Looming Impeachment Trial Adds Urgency To Senators’ Campaign Push
How confident are Iowa Democrats in their choices, now two weeks out from the caucuses?
The response Renee Kleinpeter gave NPR when asked which candidates she’s narrowed her choice down to could sum it up: four seconds of laughter.
“I’ll go with anybody who could beat [President] Trump,” she said after laughing. “I wish somebody could tell me.”
Lacking any reliable electoral crystal balls, Iowans are instead keeping their options open. The most recent Iowa Poll, out earlier this month, showed that more than half of likely Democratic caucus-goers were either undecided, or could still change their top choice before Feb. 3.
Now, in the midst of all that fluidity, the four U.S. senators still in the race will be disappearing from the campaign trail. Starting Tuesday, Sens. Bernie Sanders, Elizabeth Warren, Amy Klobuchar and Michael Bennet will sit on the Senate floor six days a week as impeachment jurors.
The looming trial — and the uncertainty it adds to the final days before the first primary contests in Iowa and New Hampshire — added some urgency to this weekend’s campaigning. Snowstorms in both states did too.
“Thank you for understanding that I’m not going to be able to be here every day, and so you show up on this snowy day,” Klobuchar told a crowd in Coralville, Iowa.
Like the three other senator-candidates, Klobuchar insists she’s not particularly worried about missing campaign events, and is stressing her constitutional obligations as a juror.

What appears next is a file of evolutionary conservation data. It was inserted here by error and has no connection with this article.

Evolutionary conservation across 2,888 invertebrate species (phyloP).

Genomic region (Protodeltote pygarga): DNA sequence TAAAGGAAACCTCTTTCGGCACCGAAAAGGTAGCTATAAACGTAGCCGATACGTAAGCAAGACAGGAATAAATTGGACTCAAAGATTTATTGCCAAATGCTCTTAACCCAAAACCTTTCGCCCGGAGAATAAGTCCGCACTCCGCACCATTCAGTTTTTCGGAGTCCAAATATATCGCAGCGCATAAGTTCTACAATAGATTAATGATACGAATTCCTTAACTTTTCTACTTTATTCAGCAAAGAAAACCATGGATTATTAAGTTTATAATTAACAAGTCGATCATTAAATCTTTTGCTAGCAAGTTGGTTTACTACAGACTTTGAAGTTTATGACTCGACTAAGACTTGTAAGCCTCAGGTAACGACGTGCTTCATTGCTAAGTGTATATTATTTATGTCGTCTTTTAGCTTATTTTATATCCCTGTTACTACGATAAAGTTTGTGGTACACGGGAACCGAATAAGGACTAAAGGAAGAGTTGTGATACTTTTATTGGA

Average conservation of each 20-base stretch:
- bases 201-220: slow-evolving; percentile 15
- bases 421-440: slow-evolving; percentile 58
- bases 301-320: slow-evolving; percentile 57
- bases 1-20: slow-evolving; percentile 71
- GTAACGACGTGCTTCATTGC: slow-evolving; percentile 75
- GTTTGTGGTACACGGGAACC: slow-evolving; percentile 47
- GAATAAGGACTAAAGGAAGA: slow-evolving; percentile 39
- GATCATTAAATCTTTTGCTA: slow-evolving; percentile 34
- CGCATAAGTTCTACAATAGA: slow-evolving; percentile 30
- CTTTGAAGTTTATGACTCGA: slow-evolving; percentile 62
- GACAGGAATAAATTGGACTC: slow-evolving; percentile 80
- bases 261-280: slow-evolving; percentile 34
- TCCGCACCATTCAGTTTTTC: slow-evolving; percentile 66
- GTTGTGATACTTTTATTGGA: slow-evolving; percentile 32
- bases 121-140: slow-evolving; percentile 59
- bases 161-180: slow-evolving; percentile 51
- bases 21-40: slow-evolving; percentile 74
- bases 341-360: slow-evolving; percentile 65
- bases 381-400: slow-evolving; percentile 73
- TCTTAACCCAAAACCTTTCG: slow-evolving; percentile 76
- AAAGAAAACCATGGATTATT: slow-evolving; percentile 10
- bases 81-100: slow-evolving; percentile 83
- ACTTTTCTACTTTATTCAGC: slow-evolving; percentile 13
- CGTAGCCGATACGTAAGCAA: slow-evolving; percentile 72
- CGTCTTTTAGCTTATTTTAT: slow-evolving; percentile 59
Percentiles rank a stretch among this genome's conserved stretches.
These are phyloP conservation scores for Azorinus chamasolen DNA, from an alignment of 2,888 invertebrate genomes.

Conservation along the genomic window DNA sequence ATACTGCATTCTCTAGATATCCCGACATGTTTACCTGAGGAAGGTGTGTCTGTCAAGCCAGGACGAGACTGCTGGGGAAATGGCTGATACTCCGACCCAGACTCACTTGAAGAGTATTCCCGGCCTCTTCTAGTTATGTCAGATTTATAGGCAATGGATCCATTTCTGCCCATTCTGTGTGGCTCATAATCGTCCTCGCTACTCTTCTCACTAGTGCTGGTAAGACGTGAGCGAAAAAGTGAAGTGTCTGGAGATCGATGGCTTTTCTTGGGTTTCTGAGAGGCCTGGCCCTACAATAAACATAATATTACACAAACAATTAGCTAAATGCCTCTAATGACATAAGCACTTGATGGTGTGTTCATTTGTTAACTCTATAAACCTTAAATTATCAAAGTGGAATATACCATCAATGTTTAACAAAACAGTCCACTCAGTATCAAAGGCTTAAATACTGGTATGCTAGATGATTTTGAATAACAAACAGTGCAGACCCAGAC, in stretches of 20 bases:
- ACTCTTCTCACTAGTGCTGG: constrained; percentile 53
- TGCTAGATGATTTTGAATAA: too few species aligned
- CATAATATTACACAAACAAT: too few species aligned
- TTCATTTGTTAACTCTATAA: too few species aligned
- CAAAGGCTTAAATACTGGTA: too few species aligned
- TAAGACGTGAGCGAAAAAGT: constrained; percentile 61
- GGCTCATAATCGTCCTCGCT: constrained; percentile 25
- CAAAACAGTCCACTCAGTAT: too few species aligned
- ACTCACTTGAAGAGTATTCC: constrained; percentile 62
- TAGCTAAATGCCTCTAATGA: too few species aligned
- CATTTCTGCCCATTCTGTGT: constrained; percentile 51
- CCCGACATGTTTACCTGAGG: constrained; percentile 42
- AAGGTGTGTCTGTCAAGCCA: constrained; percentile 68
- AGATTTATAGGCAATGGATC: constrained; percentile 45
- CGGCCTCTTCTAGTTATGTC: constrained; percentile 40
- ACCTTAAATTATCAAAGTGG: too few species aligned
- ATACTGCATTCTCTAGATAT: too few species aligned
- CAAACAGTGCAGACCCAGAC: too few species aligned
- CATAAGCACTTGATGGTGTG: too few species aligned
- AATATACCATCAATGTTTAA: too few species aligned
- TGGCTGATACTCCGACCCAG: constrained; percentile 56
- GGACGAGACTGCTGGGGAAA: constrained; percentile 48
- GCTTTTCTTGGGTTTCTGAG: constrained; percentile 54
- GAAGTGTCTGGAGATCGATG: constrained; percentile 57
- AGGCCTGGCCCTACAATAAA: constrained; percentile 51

And, she quipped to the crowd: “I’m a mom and I can balance things really well.”
Her campaign is also planning remote events over Skype, along with deploying family members and surrogates to meet with potential supporters. And seeing the trial looming, Klobuchar sped up her schedule for visiting every one of Iowa’s 99 counties.
“I’m just cramming everything I can do into every waking hour,” she said.
Still, some supporters aren’t quite as sanguine about how the trial could affect Klobuchar’s chances. (She’s currently polling in fifth in Iowa.) “To not be able to get out there and meet more people … I can’t see how that wouldn’t hurt somewhat,” said Tim Behlke, moments after signing a commit-to-caucus card.
Of course, impeachment won’t completely end campaigning for the senators in the race. Sanders has already announced a rally this Wednesday night in Iowa. He’ll fly there after the trial has wrapped for the day, and be back in Washington, D.C., the next morning.
And the proceedings won’t have any effect on the other hallmarks of campaigns in the closing days of a race: volunteers and organizers knocking on doors, and calling and texting potential caucus-goers; and ads on television, radio and online.
Still, the weekend of campaigning carried a whiff of premature nostalgia for some of the candidates who have spent most of the past year in Iowa.
“I’ll miss all the questions I get from people, the unfiltered questions, folks who get to stand up and say, ‘This is what matters to me. Talk to me about it,’ ” Warren told reporters after a Sunday rally in Des Moines.
“I truly have loved this part of the campaign, and I hope I’ll be able to come more to Iowa,” she said, “because the good people of Iowa have really taught me core parts of democracy.”
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